Have you ever seen fighting horses in slowmotion (200fps) It was a great experience. I went on an early morning in October to the Oostvaardersplassen, the Netherlands. Besides a beautiful sunrise I came across powerful wild Konik horses and many Starlings. I had a great time filming these animals. Hope you enjoy it as much as I did.
All Time-lapse sequences were taken by the astronauts onboard the International Space Station (ISS) (Thanks guys for making this available to the public for use!) All footage has been color graded, denoised, deflickered, slowed down and stabilized by myself. Clips were then complied and converted to 1080 HD at 24 frames/sec.
Some interesting tidbits about the ISS. It orbits the planet about once every 90 mins and is about 350 Km/217 miles. The yellow/greenish line that you see over the earth is Airglow.
Hope you all enjoy it and thanks for watching!
P.S. It would be a dream to actually be up there in the ISS. Btw NASA, if you need a Biochemistry Ph.D to do some work for you up there, I’m your man, LOL!
Footage Note: The slower video represents a closer resemblance to the true speed of the International Space Station; this footage was shot at one frame per second. Clips are all marked with an *.
Locations of Footage in the order they appear:
1. A Jump over the Terminator
2. Sarychev Volcano
3. From Turkey to Iran*
4. Hurricane Irene Hits the US
5. Indian Ocean to Pacific Ocean Through the Cupola*
6. Central Great Plains at Night*
7. Aurora Borealis over the North Atlantic Ocean*
8. Aurora Borealis from Central U.S.*
9. Up the East Coast of North America*
10. Myanmar to Malaysia*
11. Western Europe to Central India
12. Middle East to the South Pacific Ocean
13. Aurora Borealis over Europe*
14. City Lights over Middle East*
15. European City Lights*
16. Northwest coast of United States to Central South America at Night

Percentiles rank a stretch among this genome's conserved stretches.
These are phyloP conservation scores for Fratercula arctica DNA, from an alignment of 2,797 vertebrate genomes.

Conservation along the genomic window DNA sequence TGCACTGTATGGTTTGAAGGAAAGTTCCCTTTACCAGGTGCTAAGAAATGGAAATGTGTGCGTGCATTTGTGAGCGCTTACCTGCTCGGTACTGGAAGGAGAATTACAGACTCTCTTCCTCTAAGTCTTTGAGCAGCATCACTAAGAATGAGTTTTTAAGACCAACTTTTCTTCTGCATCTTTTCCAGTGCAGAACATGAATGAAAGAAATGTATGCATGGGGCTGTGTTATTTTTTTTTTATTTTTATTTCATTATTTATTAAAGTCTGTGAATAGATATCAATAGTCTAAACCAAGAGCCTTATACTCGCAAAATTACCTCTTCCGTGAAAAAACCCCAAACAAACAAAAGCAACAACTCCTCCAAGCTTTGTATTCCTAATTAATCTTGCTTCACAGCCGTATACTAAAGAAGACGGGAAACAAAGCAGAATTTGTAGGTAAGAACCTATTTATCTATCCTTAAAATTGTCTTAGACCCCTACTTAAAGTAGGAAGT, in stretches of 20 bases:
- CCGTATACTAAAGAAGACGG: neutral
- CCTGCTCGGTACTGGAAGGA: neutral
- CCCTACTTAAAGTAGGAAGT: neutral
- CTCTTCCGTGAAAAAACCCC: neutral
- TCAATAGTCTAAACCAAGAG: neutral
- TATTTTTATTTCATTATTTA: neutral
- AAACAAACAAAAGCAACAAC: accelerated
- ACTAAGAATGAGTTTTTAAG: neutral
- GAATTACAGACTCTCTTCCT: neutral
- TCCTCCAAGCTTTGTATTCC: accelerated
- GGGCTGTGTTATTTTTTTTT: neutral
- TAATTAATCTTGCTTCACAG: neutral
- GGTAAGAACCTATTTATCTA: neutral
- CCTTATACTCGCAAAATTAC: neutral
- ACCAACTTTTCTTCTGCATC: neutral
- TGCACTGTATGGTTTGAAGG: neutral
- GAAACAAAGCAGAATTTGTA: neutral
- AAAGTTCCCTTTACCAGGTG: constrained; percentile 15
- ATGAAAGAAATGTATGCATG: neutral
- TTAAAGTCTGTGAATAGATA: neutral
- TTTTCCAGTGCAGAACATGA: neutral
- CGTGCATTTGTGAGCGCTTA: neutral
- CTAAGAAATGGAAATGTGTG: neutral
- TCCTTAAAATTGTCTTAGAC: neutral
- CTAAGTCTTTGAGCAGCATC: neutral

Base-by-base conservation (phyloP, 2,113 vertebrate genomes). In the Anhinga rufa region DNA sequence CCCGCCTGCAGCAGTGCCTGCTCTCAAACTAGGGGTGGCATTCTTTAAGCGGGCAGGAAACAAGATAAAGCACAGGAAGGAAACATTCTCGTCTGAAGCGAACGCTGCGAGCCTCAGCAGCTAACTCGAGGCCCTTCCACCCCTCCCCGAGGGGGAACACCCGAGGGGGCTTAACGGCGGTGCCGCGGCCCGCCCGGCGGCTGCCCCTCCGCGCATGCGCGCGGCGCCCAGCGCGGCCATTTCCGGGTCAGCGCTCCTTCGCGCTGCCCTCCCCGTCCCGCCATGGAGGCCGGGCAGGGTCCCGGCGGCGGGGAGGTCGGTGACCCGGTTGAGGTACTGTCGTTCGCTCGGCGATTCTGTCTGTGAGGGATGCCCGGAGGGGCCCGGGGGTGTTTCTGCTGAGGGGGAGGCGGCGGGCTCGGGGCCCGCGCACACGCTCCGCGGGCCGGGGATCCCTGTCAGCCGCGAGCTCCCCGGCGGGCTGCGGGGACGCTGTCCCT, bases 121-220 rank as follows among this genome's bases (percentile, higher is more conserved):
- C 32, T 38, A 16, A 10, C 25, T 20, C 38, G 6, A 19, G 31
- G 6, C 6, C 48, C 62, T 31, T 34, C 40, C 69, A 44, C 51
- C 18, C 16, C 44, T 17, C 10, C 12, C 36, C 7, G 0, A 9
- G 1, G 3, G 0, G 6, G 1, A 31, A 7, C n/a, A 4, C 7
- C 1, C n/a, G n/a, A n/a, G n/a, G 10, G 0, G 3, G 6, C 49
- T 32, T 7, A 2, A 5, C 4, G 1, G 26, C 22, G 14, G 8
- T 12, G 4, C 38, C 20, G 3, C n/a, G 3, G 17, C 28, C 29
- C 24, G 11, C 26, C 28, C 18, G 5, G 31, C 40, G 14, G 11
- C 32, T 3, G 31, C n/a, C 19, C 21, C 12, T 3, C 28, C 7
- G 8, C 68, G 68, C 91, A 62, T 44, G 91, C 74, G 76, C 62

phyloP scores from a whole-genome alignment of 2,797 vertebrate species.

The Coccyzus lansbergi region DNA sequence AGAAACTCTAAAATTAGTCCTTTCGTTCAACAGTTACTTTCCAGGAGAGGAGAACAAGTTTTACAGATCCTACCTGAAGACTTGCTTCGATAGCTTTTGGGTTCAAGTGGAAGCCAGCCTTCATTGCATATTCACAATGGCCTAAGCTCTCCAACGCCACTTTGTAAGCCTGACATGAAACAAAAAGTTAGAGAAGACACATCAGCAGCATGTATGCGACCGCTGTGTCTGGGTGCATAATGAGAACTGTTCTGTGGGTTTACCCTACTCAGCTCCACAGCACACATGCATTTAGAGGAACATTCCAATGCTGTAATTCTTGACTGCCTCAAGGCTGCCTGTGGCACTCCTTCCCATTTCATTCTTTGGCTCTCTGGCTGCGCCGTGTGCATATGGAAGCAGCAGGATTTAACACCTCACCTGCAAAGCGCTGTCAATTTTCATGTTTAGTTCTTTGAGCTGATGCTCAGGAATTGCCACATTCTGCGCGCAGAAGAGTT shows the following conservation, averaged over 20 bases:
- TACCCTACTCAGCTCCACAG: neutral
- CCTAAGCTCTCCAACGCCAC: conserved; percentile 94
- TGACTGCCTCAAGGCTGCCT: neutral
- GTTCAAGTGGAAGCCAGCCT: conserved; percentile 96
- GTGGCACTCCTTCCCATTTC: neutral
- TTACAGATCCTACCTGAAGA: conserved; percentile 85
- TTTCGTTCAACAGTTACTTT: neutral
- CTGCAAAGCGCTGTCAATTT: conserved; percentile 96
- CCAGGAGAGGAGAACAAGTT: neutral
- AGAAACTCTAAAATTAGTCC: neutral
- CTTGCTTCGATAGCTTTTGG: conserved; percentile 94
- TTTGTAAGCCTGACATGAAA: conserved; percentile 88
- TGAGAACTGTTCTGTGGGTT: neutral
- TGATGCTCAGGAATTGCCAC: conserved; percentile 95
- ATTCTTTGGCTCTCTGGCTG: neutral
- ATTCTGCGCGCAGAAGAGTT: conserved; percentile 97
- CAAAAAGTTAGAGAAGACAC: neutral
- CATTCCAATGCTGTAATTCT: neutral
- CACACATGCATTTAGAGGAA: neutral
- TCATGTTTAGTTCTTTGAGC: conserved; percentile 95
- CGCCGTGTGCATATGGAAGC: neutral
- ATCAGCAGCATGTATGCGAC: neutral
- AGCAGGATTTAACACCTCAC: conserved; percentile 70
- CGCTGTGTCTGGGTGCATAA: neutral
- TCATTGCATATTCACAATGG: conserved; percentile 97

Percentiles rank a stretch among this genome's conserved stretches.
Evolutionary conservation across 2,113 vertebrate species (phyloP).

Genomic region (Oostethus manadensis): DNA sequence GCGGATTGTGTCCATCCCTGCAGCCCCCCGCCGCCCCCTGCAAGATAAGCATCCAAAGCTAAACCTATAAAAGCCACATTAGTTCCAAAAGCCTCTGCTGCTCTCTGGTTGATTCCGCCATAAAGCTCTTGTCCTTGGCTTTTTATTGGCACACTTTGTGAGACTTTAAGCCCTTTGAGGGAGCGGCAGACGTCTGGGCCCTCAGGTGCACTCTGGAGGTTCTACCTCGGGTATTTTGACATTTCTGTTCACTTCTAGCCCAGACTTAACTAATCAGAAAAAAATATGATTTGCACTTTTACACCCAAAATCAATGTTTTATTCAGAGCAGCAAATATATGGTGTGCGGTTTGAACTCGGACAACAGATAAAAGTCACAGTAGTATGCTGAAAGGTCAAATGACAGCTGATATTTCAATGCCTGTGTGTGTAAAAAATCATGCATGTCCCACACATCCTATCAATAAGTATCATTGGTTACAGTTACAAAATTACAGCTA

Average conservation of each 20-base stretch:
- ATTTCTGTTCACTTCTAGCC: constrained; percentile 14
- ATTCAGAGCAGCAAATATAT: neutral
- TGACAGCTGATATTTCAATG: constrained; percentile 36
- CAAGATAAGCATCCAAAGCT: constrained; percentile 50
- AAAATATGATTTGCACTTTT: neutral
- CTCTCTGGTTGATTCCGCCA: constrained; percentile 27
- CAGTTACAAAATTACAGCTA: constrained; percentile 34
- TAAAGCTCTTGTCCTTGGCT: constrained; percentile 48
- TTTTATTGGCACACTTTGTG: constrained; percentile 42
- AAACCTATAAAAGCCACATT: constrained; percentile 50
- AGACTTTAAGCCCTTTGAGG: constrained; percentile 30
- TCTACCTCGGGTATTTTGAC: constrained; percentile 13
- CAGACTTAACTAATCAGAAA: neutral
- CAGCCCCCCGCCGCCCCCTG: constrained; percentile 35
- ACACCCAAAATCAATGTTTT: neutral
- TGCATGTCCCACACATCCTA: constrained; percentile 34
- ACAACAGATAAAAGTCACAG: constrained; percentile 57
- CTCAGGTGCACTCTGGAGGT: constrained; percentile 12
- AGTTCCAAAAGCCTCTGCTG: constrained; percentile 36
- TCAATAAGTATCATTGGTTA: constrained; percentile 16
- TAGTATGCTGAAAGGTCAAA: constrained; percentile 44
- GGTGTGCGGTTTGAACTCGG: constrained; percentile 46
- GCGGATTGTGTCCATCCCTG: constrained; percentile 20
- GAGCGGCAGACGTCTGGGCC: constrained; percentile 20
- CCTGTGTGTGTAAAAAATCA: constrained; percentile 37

17. Moonglow over Canada and Northern U.S.*
18. Stars from the Pacific Ocean (1)
19. Stars from the Pacific Ocean (2)
20. Stars from the Pacific Ocean (3)
21. Stars and the Milky Way over the Atlantic*
22. The Milky Way and Storms over Africa (1)
23. The Milky Way and Storms over Africa (2)
Last week I wanted to film something in high-speed (I shoot something every week to keep it fresh). My Bullfrog film had done well on the internet and I wanted to step up and challenge myself. I have wanted to film bee's for quite a while and luckily for me there happened to be an apiary in my town. Allen Lindahl owner of hillsidebees.com stepped up and allowed me to film his hives. It was 92 degrees out and the sun was bearing down, but I was told sunny days are when the bee's are most active. Without a bee outfit, I was ready to shoot. I was able to get pretty close to one of the hives (about one and a half feet) which was perfect for using the Canon 100mm Macro IS. I primarily filmed with the Canon 30-105mm Cinema zoom lens wide open. I also used a 300mm Tamron and a Nikon 50mm. I had my trusty Sound Devices Pix 240i as a field monitor and for recording ProRes via the HD-SDI out of the Photron BC2 HD/2K. It was very hard to track the bee's as they fly very fast and were getting a little bothered by how close I was to the hives. I was only stung three times which is pretty remarkable due to my proximity and my lens poking almost into the entrance way of the hive. I shot for approx 2.5 hours each day. It was so hot I got a pretty bad sunburn and the camera was hot enough to cook a fat porterhouse. There was a few moments that were intimidating when bee's started landing on my arms, face, in my ear and on my eye. I just stayed still and they went on their way with the exception of the three stings (1 on the arm, 1 on the neck and 1 under my ear). Bee's are actually quite docile and would prefer not to sting. They just want to make honey.
Shot/Dir/Edit by: Michael Sutton @MNS1974
Camera: Photron Fastcam BC2 HD/2K high-speed S35 camera system w/ custom trigger & batteries (1000-6800fps) 2K, HD (1080p & 720p) and SD
Lenses: Canon 30-105mm Cine zoom, Canon 100mm Macro, Nikon 50mm, 300mm Tamron SP
Recorder: Sound Devices Pix 240i w/ Sandisk CF cards
Support: Kessler Crane Carbon Fiber Stealth, Manfrotto 516 head w/546GBK tripod
Ride the Sky takes you on a journey through the forest and on into the Universe.
I had the idea of a new astro time-lapse technique in which the camera is pointed right at the north star and mounted to a motorized pivot point directly lined up with the sensor so the camera is able to spin with the stars through the night. Sit back, relax and Ride the Sky.